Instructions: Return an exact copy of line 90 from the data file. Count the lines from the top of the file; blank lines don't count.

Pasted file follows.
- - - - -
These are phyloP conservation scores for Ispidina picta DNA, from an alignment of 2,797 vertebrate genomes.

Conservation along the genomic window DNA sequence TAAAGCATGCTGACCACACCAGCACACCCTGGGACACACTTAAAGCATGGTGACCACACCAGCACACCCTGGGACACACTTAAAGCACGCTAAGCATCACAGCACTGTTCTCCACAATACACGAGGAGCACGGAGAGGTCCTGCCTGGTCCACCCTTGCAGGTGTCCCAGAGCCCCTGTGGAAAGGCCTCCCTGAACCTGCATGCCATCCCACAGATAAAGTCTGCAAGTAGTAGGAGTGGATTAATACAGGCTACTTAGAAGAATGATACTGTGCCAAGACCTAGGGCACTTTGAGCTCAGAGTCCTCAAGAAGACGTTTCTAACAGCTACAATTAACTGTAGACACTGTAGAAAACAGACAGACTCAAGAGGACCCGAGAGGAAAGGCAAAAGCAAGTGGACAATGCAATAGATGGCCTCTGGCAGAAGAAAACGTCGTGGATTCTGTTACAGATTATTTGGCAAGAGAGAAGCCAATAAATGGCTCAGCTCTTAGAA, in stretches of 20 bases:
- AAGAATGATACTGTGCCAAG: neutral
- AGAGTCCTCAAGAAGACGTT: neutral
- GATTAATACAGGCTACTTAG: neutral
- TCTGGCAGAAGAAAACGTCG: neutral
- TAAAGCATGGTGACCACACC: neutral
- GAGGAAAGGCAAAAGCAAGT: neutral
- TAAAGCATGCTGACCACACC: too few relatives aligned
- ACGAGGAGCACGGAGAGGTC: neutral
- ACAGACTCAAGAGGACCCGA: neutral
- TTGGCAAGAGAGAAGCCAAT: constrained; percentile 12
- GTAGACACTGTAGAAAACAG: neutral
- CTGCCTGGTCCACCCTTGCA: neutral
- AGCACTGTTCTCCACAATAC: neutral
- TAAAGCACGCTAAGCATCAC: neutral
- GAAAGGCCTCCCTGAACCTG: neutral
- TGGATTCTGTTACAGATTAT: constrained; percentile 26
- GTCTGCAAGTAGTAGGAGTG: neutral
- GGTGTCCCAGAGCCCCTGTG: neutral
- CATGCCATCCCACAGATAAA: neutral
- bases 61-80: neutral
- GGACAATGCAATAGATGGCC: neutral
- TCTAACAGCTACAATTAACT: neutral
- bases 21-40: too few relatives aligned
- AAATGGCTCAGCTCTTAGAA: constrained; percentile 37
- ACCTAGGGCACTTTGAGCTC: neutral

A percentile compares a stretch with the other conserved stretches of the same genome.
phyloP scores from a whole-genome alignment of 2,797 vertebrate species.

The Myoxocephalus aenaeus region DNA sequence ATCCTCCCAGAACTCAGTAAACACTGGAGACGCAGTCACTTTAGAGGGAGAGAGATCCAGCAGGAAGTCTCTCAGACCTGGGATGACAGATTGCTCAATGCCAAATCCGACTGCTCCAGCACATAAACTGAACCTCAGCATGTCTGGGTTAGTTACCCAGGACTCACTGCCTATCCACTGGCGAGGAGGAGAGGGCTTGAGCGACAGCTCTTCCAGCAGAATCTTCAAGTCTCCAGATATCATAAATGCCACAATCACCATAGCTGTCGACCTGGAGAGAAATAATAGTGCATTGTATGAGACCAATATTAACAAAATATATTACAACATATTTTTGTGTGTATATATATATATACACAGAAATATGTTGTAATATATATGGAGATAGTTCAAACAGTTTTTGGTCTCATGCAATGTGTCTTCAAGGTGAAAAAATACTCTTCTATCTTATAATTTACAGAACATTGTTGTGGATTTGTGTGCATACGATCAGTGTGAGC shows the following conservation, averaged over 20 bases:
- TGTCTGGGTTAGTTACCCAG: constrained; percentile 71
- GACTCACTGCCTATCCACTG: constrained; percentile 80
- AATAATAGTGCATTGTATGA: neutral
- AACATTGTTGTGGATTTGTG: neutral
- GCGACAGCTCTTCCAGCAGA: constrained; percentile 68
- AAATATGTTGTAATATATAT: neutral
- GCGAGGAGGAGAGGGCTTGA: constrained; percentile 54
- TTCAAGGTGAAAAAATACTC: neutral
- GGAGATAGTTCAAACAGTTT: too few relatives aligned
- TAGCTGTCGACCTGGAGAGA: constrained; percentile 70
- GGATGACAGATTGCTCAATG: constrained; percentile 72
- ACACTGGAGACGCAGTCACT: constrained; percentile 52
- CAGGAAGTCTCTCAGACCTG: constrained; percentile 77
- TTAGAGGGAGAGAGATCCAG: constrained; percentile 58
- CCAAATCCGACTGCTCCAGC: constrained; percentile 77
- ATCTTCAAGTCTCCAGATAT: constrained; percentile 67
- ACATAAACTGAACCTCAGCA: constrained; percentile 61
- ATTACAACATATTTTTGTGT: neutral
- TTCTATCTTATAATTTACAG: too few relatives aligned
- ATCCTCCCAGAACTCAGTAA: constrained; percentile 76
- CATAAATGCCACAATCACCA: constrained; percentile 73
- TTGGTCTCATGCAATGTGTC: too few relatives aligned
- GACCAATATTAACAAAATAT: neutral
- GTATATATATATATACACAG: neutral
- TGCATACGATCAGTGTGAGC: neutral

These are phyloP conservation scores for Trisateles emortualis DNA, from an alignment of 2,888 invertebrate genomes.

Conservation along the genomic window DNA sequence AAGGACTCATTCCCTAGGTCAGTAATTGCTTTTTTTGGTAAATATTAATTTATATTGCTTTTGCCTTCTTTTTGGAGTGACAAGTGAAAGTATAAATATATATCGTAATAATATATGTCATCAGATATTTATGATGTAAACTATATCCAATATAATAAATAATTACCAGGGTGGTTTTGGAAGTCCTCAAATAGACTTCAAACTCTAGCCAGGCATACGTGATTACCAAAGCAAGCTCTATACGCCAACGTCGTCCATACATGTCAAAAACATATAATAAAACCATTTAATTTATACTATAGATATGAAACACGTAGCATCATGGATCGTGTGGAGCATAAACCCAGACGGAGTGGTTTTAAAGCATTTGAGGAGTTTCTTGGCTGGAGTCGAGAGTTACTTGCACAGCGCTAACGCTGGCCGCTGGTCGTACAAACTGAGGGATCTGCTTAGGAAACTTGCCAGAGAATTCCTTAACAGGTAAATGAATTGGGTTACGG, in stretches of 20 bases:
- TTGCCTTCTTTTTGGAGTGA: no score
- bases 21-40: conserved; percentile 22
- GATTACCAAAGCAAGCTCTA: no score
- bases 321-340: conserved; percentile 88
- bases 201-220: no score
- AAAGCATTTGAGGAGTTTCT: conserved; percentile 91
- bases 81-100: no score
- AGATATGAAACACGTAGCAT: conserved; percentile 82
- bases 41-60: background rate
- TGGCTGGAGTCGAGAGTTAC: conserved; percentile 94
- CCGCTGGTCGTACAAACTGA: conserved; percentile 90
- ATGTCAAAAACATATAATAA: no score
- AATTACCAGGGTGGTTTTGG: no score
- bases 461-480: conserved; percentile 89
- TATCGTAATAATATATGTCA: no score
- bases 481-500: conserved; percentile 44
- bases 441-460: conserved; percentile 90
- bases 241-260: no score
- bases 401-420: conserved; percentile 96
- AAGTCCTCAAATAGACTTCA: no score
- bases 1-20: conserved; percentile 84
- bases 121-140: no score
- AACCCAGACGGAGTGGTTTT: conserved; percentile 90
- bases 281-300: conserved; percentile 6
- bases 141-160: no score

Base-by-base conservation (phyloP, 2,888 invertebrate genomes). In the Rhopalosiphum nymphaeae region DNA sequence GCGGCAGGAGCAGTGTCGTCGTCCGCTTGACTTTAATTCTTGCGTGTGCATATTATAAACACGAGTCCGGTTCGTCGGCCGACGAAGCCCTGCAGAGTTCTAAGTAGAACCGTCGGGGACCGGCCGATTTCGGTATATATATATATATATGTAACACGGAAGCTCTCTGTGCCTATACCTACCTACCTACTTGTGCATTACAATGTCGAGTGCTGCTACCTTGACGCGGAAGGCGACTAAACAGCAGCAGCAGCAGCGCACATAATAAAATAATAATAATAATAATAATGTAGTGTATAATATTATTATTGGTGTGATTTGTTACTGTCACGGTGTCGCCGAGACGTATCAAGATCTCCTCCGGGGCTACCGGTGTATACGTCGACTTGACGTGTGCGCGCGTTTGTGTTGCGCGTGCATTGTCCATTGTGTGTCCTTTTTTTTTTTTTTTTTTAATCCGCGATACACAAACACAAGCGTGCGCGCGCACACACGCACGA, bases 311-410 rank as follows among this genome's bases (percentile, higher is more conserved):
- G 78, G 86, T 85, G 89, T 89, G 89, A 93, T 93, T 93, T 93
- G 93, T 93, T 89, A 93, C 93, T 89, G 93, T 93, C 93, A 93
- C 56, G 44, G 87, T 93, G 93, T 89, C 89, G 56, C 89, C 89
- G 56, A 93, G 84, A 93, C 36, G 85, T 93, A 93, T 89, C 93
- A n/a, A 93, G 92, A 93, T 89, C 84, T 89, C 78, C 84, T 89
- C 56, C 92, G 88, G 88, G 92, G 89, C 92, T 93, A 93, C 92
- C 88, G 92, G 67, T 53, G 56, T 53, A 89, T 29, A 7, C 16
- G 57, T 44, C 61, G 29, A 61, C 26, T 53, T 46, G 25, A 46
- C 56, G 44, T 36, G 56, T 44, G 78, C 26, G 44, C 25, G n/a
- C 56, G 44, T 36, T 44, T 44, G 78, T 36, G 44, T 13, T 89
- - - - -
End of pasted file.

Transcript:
- C 88, G 92, G 67, T 53, G 56, T 53, A 89, T 29, A 7, C 16